When we are working with a client who is expecting to make some large sales, we often end up looking at the way they write or present proposals. The manner in which you present your price is at least as important as the number itself. For those that don’t know the difference; a quote tells the customer how much they have to pay, a proposal tells them why they should pay it.
We see some that are little more than a quote fired out of their computer system listing parts and prices, some that are elaborately bound documents filled with words and some that are creatively designed PowerPoint slide sets. However it is presented, there is one thing we are always on the look out for. This is our version of it:
We always start our proposals with the heading UNDERSTANDING CHECK
The heading is followed by a sentence or two something like this:
‘This is what we have learned about your business. Please correct us if we have misunderstood anything:’
We then go on to include 8-12 short paragraphs (or long bullet points) along these lines:
- Your business provides [product/service] to the [definition] and [definition] market sectors…
- Your overall corporate objective is to…. and this means that you…. and you hope to…
- The way you go about servicing your customers is to…
- The problem you sometimes encounter is…. when this happens it can cost you…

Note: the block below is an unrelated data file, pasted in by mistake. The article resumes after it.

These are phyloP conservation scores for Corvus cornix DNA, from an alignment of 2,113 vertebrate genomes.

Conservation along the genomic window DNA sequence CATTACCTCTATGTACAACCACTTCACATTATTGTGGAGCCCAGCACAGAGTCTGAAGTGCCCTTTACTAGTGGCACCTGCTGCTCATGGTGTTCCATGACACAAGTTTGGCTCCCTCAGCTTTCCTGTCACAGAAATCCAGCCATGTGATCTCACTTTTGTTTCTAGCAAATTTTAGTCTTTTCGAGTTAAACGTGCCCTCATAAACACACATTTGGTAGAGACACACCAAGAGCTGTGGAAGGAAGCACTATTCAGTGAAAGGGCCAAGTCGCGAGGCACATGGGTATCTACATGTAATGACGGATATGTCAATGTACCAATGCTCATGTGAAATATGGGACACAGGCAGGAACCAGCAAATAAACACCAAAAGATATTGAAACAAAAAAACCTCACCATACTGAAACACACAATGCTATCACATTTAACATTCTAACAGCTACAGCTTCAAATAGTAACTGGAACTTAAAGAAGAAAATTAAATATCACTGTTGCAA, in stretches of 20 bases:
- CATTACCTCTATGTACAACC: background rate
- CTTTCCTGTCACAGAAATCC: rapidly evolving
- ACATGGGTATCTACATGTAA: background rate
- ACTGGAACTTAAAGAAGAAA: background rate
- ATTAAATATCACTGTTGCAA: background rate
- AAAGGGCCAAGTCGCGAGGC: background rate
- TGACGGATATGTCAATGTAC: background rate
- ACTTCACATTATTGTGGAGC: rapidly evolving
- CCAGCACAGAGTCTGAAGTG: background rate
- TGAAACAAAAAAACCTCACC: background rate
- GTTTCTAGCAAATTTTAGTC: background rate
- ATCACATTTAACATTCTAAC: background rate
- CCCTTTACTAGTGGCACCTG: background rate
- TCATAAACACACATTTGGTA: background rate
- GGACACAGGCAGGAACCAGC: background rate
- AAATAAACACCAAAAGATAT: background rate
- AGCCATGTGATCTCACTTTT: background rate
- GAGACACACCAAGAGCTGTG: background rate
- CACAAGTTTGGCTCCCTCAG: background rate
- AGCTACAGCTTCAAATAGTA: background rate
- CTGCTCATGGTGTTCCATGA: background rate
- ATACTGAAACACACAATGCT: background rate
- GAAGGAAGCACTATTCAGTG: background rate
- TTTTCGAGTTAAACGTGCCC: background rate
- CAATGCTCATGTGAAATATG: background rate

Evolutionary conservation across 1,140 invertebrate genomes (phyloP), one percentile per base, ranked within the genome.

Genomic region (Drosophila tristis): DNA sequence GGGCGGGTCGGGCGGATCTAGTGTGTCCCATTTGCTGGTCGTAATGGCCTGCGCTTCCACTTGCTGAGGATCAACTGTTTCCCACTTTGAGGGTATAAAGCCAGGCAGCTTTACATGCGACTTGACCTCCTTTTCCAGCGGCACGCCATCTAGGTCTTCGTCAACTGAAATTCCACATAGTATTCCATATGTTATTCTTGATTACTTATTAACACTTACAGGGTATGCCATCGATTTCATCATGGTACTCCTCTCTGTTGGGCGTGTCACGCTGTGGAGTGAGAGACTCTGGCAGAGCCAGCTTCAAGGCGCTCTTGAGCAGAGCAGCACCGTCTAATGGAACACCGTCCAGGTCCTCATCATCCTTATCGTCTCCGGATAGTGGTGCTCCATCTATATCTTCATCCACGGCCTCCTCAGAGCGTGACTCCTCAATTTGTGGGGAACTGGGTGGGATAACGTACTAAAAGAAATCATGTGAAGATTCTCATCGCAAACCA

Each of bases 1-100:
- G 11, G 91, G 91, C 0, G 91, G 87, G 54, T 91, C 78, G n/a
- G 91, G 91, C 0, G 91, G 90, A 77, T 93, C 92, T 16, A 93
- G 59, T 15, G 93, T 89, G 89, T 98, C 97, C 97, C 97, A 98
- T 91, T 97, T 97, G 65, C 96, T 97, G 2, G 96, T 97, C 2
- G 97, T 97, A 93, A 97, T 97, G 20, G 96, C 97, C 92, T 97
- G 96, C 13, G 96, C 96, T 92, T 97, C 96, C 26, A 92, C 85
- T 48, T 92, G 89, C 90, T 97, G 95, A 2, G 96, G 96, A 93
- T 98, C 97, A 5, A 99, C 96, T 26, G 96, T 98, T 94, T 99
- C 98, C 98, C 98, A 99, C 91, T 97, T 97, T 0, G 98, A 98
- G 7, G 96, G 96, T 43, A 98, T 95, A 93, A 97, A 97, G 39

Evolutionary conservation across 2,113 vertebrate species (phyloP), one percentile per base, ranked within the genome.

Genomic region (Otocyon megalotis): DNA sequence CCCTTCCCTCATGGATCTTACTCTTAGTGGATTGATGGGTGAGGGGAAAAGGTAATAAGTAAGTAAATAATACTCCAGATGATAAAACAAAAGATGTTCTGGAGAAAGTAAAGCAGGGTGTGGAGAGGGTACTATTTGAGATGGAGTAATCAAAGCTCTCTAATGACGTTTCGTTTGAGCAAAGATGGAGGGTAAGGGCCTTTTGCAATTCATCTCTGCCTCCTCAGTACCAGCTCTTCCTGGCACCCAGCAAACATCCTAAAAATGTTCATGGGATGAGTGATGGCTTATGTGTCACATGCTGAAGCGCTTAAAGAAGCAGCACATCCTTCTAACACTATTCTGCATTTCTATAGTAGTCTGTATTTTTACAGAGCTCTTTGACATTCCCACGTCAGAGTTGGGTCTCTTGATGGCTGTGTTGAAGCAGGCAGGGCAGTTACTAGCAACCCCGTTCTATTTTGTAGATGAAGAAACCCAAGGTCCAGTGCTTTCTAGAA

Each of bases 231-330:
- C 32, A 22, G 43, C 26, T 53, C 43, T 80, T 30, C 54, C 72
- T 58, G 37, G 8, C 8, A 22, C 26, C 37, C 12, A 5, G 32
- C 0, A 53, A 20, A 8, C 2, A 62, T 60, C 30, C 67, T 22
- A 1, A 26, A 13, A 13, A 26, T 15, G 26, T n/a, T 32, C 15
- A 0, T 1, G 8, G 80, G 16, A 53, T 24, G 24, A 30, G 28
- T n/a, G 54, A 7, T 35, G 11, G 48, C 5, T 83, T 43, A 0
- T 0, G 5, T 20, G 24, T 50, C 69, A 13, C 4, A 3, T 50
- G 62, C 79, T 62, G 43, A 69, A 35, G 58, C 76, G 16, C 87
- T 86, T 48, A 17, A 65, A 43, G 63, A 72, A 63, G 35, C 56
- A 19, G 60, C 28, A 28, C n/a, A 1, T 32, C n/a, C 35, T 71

- You are looking for a way to….
- To this end you are seeking a supplier who can….
- You told us that an ideal supplier would be able to….
- Any potential supplier must meet the approval of….
These should be written using their language or jargon… or no jargon at all. The aim is to let them hear an echo of their own voice. It should contain no specifics about you or your product. That comes later.
If it is well written, when the customer reads this section a warm little sigh occurs deep in their breast and their inner voice says with a smile…. ‘At last!… someone has listened!’
The next Heading is Our Recommendations… or Our Approach.
Writing this bit is a piece of cake. You simply look at each piece of the Understanding Check and say how your company, product or service meets that particular need.
- We have many clients in the [definition] sector and…
- Our approach is designed to allow you to continue to….
- Our product solves the XYZ problem by….
- As per your requirement we are able to…
The process of writing the Understanding Check has a built in safeguard. If you find you are struggling after writing two or three bullet points then it means you haven’t done enough discovery and you need to ask some more questions. If you don’t, your product will probably not meet their needs (because you simply don’t know what they are).
Warning: Don’t copy and paste. Don’t prepare a generic template with the bullet points in place…. always write it from scratch. It is the discipline of thinking about meeting the customers needs that will win you the business, not the quality of the paper and binding.
Our recommendation is that a proposal of this nature should be delivered with a person attached to talk through it (and help the customer nod in agreement at every step). If we know that the primary contact is not the final decision maker then we sometimes say ‘I have brought a draft of our proposal to show you to make sure it is OK before we finalise it’ … it is still beautifully bound and usually doesn’t get amended.
PS If you need us to train your people on how to combine the discovery process with proposal writing, drop us a line at email@example.com